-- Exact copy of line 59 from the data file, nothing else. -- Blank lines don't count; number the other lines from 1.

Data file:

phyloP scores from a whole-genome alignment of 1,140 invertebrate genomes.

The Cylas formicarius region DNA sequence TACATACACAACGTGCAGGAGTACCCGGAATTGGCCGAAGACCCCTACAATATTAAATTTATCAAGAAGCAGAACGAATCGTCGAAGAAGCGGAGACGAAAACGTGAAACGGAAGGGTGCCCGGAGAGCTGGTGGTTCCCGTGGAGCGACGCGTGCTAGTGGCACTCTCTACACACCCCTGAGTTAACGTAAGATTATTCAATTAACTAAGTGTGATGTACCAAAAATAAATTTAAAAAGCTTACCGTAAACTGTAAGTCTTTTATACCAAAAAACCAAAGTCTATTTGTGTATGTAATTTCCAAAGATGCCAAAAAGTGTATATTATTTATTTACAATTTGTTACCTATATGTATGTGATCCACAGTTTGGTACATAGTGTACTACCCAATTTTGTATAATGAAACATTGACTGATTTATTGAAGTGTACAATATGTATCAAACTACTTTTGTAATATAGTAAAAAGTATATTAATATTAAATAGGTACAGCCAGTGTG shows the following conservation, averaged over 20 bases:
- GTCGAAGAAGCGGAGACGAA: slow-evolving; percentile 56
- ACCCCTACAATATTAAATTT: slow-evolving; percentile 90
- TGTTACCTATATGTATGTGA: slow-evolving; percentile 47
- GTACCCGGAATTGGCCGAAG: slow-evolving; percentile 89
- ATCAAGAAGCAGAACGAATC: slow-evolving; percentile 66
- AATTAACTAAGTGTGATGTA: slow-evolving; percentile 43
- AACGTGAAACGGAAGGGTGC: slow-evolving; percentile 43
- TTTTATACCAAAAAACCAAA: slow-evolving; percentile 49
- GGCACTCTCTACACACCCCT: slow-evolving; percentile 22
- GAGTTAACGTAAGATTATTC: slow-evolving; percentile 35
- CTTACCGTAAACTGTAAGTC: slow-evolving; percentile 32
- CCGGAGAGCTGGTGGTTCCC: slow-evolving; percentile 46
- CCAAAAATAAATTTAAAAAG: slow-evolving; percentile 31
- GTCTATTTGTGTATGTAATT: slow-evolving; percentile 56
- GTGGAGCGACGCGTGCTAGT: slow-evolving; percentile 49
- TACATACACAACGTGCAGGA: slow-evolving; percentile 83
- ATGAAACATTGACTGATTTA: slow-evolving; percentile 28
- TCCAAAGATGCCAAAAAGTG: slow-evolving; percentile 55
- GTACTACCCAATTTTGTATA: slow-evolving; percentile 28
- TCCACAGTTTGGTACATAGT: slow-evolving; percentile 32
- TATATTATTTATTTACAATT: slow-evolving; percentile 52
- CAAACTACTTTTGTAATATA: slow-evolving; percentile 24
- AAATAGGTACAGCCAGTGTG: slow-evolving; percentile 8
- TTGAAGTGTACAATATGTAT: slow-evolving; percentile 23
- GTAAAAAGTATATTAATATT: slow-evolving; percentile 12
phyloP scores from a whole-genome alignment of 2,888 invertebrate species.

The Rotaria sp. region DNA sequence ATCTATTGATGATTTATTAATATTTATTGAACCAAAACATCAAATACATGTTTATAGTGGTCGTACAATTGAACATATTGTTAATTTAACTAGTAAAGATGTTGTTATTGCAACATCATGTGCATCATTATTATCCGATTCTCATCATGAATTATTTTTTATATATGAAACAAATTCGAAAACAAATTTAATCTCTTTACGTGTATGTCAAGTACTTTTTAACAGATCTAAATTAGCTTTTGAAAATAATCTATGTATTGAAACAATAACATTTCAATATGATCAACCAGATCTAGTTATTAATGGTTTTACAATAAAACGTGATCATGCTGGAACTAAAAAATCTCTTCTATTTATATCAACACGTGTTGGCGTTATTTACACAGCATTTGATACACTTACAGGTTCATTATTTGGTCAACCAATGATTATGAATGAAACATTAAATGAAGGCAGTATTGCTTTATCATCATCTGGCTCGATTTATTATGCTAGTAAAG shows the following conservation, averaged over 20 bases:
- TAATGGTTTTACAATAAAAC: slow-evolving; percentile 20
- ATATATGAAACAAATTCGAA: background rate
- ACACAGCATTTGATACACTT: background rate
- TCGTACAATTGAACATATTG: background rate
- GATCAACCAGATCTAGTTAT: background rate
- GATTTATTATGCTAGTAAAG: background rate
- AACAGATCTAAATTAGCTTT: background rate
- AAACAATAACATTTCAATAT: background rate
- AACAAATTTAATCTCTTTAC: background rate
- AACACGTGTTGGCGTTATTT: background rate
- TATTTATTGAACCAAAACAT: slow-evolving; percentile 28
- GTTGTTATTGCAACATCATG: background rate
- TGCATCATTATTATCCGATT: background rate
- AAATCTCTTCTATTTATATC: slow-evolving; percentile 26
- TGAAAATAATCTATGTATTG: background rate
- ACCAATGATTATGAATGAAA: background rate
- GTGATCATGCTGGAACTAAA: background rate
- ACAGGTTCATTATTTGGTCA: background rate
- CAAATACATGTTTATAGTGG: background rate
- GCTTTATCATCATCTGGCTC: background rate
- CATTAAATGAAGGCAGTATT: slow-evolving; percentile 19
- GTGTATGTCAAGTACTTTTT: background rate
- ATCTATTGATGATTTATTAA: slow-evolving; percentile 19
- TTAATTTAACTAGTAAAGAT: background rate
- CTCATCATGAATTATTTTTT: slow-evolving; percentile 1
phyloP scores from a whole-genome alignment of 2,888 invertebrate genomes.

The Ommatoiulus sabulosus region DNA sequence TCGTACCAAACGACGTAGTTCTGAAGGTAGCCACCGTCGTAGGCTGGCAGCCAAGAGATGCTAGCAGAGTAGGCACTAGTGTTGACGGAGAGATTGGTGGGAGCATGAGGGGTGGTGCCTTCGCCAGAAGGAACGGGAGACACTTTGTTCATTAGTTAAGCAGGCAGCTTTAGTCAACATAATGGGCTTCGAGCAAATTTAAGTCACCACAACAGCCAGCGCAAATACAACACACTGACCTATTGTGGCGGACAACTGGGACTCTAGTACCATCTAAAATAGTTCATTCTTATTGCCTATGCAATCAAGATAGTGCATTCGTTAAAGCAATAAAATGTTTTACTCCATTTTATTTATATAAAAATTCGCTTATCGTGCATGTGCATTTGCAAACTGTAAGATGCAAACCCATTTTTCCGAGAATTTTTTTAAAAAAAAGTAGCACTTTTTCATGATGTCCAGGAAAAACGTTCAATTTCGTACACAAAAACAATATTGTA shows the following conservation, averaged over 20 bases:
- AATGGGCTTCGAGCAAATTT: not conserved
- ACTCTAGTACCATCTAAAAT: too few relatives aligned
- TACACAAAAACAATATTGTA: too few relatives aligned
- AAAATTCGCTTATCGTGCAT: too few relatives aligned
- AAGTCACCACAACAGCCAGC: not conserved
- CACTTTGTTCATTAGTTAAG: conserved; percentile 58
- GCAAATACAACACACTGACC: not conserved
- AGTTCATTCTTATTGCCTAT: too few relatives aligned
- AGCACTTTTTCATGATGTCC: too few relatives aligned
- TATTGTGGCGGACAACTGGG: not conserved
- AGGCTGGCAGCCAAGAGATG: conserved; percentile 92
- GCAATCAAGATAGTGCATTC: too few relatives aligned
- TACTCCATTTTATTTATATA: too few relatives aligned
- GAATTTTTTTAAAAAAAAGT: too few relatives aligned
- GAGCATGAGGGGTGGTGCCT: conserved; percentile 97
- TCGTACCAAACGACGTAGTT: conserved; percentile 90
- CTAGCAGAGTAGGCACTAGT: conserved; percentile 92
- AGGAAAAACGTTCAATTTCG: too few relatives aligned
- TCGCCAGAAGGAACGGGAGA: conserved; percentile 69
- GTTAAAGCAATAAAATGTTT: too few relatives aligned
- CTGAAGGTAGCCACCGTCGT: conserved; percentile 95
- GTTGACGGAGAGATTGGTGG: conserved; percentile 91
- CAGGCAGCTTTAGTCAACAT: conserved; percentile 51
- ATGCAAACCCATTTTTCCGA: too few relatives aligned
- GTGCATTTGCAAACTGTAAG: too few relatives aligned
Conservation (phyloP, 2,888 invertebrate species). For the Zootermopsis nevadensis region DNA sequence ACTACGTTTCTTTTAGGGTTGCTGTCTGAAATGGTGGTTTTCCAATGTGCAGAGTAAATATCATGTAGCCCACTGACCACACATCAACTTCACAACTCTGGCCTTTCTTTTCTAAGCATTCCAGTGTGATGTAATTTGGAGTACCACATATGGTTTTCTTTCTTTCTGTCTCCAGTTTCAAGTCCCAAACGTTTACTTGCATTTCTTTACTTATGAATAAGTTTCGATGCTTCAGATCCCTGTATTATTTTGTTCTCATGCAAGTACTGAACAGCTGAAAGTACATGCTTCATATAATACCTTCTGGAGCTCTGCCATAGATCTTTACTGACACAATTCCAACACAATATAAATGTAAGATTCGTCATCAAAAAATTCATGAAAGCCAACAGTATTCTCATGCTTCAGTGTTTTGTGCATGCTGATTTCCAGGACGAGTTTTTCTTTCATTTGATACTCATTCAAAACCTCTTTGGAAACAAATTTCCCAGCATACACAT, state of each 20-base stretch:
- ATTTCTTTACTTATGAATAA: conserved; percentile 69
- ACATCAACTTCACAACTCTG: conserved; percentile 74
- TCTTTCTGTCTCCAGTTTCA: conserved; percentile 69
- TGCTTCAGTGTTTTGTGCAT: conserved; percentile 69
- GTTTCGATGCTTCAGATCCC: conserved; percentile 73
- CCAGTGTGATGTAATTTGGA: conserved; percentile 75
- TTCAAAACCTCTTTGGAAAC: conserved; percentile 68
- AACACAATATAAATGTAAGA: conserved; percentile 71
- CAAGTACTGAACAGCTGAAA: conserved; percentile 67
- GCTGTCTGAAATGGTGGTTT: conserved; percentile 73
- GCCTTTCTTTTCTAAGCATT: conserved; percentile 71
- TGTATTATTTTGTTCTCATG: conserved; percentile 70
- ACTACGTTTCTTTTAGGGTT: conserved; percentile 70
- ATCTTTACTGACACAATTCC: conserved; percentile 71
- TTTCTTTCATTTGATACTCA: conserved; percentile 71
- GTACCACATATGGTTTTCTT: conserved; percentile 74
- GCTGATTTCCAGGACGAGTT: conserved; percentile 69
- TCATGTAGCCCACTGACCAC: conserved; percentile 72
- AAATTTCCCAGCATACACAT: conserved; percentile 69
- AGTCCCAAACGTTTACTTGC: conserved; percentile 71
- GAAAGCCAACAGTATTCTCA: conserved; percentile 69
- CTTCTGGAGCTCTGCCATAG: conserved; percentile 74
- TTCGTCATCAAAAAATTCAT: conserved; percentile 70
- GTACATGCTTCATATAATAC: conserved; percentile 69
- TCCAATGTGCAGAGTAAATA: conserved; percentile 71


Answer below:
- TACACAAAAACAATATTGTA: too few relatives aligned